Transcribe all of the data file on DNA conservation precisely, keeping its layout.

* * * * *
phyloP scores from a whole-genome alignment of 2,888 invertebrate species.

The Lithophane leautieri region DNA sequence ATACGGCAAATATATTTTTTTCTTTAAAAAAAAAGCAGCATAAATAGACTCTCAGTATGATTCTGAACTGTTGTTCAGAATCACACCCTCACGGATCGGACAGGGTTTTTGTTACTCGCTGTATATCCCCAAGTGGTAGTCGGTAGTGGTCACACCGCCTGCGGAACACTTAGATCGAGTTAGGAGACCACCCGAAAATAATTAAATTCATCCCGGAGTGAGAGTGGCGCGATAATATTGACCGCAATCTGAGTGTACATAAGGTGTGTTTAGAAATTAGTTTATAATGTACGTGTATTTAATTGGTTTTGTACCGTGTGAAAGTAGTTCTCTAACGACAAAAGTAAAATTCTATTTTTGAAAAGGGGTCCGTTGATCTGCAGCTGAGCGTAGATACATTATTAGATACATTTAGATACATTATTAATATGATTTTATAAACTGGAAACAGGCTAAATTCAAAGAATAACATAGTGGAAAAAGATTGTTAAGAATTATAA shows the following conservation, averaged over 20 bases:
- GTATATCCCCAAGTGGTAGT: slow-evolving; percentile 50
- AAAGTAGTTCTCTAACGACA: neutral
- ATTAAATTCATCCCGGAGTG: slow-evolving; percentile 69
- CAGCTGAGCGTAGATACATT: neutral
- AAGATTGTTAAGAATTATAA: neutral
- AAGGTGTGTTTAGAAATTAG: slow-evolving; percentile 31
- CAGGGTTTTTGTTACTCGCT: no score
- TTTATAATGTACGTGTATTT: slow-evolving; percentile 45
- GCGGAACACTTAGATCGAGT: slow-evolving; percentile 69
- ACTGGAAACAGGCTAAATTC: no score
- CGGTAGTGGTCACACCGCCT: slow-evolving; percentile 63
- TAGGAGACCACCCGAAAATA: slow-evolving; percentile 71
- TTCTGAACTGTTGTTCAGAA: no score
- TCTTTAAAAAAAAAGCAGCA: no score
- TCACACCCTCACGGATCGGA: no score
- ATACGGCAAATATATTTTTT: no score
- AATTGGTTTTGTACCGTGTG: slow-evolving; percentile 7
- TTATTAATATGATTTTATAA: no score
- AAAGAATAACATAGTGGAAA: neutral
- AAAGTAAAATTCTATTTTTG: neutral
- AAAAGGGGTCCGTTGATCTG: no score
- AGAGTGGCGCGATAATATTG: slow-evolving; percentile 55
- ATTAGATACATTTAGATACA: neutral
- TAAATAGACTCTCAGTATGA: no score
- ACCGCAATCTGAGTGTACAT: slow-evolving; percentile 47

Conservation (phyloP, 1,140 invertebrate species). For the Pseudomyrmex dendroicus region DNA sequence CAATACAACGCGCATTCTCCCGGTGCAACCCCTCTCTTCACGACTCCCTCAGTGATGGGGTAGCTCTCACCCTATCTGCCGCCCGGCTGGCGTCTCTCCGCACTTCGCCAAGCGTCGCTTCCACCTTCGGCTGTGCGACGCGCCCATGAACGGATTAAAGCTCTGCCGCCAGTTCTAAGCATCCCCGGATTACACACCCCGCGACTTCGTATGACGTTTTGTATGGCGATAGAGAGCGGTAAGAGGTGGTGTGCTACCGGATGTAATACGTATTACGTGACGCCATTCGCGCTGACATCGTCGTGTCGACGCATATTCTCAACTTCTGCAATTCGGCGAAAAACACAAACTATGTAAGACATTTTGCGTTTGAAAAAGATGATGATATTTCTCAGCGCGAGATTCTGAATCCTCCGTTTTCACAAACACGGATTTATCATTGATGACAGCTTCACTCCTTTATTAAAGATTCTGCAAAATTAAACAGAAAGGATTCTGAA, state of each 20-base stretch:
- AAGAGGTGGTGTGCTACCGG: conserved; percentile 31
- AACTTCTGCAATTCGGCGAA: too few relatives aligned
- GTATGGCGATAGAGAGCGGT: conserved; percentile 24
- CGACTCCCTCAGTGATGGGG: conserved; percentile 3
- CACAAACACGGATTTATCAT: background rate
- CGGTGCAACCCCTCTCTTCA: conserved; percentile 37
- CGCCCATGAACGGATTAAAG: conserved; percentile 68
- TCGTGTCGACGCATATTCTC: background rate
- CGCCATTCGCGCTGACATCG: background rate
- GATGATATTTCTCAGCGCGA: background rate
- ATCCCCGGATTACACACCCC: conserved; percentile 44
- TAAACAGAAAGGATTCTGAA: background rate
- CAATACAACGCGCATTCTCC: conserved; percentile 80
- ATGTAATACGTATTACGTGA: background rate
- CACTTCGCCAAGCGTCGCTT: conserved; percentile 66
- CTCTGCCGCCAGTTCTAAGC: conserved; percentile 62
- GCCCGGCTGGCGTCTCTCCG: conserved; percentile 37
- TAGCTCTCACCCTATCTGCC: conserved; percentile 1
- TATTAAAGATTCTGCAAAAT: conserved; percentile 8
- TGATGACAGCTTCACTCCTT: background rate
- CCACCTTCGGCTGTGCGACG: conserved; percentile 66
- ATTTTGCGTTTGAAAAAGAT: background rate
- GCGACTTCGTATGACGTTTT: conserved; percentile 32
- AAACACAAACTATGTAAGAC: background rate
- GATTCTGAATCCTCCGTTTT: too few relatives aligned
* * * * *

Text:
phyloP scores from a whole-genome alignment of 2,888 invertebrate species.

The Lithophane leautieri region DNA sequence ATACGGCAAATATATTTTTTTCTTTAAAAAAAAAGCAGCATAAATAGACTCTCAGTATGATTCTGAACTGTTGTTCAGAATCACACCCTCACGGATCGGACAGGGTTTTTGTTACTCGCTGTATATCCCCAAGTGGTAGTCGGTAGTGGTCACACCGCCTGCGGAACACTTAGATCGAGTTAGGAGACCACCCGAAAATAATTAAATTCATCCCGGAGTGAGAGTGGCGCGATAATATTGACCGCAATCTGAGTGTACATAAGGTGTGTTTAGAAATTAGTTTATAATGTACGTGTATTTAATTGGTTTTGTACCGTGTGAAAGTAGTTCTCTAACGACAAAAGTAAAATTCTATTTTTGAAAAGGGGTCCGTTGATCTGCAGCTGAGCGTAGATACATTATTAGATACATTTAGATACATTATTAATATGATTTTATAAACTGGAAACAGGCTAAATTCAAAGAATAACATAGTGGAAAAAGATTGTTAAGAATTATAA shows the following conservation, averaged over 20 bases:
- GTATATCCCCAAGTGGTAGT: slow-evolving; percentile 50
- AAAGTAGTTCTCTAACGACA: neutral
- ATTAAATTCATCCCGGAGTG: slow-evolving; percentile 69
- CAGCTGAGCGTAGATACATT: neutral
- AAGATTGTTAAGAATTATAA: neutral
- AAGGTGTGTTTAGAAATTAG: slow-evolving; percentile 31
- CAGGGTTTTTGTTACTCGCT: no score
- TTTATAATGTACGTGTATTT: slow-evolving; percentile 45
- GCGGAACACTTAGATCGAGT: slow-evolving; percentile 69
- ACTGGAAACAGGCTAAATTC: no score
- CGGTAGTGGTCACACCGCCT: slow-evolving; percentile 63
- TAGGAGACCACCCGAAAATA: slow-evolving; percentile 71
- TTCTGAACTGTTGTTCAGAA: no score
- TCTTTAAAAAAAAAGCAGCA: no score
- TCACACCCTCACGGATCGGA: no score
- ATACGGCAAATATATTTTTT: no score
- AATTGGTTTTGTACCGTGTG: slow-evolving; percentile 7
- TTATTAATATGATTTTATAA: no score
- AAAGAATAACATAGTGGAAA: neutral
- AAAGTAAAATTCTATTTTTG: neutral
- AAAAGGGGTCCGTTGATCTG: no score
- AGAGTGGCGCGATAATATTG: slow-evolving; percentile 55
- ATTAGATACATTTAGATACA: neutral
- TAAATAGACTCTCAGTATGA: no score
- ACCGCAATCTGAGTGTACAT: slow-evolving; percentile 47

Conservation (phyloP, 1,140 invertebrate species). For the Pseudomyrmex dendroicus region DNA sequence CAATACAACGCGCATTCTCCCGGTGCAACCCCTCTCTTCACGACTCCCTCAGTGATGGGGTAGCTCTCACCCTATCTGCCGCCCGGCTGGCGTCTCTCCGCACTTCGCCAAGCGTCGCTTCCACCTTCGGCTGTGCGACGCGCCCATGAACGGATTAAAGCTCTGCCGCCAGTTCTAAGCATCCCCGGATTACACACCCCGCGACTTCGTATGACGTTTTGTATGGCGATAGAGAGCGGTAAGAGGTGGTGTGCTACCGGATGTAATACGTATTACGTGACGCCATTCGCGCTGACATCGTCGTGTCGACGCATATTCTCAACTTCTGCAATTCGGCGAAAAACACAAACTATGTAAGACATTTTGCGTTTGAAAAAGATGATGATATTTCTCAGCGCGAGATTCTGAATCCTCCGTTTTCACAAACACGGATTTATCATTGATGACAGCTTCACTCCTTTATTAAAGATTCTGCAAAATTAAACAGAAAGGATTCTGAA, state of each 20-base stretch:
- AAGAGGTGGTGTGCTACCGG: conserved; percentile 31
- AACTTCTGCAATTCGGCGAA: too few relatives aligned
- GTATGGCGATAGAGAGCGGT: conserved; percentile 24
- CGACTCCCTCAGTGATGGGG: conserved; percentile 3
- CACAAACACGGATTTATCAT: background rate
- CGGTGCAACCCCTCTCTTCA: conserved; percentile 37
- CGCCCATGAACGGATTAAAG: conserved; percentile 68
- TCGTGTCGACGCATATTCTC: background rate
- CGCCATTCGCGCTGACATCG: background rate
- GATGATATTTCTCAGCGCGA: background rate
- ATCCCCGGATTACACACCCC: conserved; percentile 44
- TAAACAGAAAGGATTCTGAA: background rate
- CAATACAACGCGCATTCTCC: conserved; percentile 80
- ATGTAATACGTATTACGTGA: background rate
- CACTTCGCCAAGCGTCGCTT: conserved; percentile 66
- CTCTGCCGCCAGTTCTAAGC: conserved; percentile 62
- GCCCGGCTGGCGTCTCTCCG: conserved; percentile 37
- TAGCTCTCACCCTATCTGCC: conserved; percentile 1
- TATTAAAGATTCTGCAAAAT: conserved; percentile 8
- TGATGACAGCTTCACTCCTT: background rate
- CCACCTTCGGCTGTGCGACG: conserved; percentile 66
- ATTTTGCGTTTGAAAAAGAT: background rate
- GCGACTTCGTATGACGTTTT: conserved; percentile 32
- AAACACAAACTATGTAAGAC: background rate
- GATTCTGAATCCTCCGTTTT: too few relatives aligned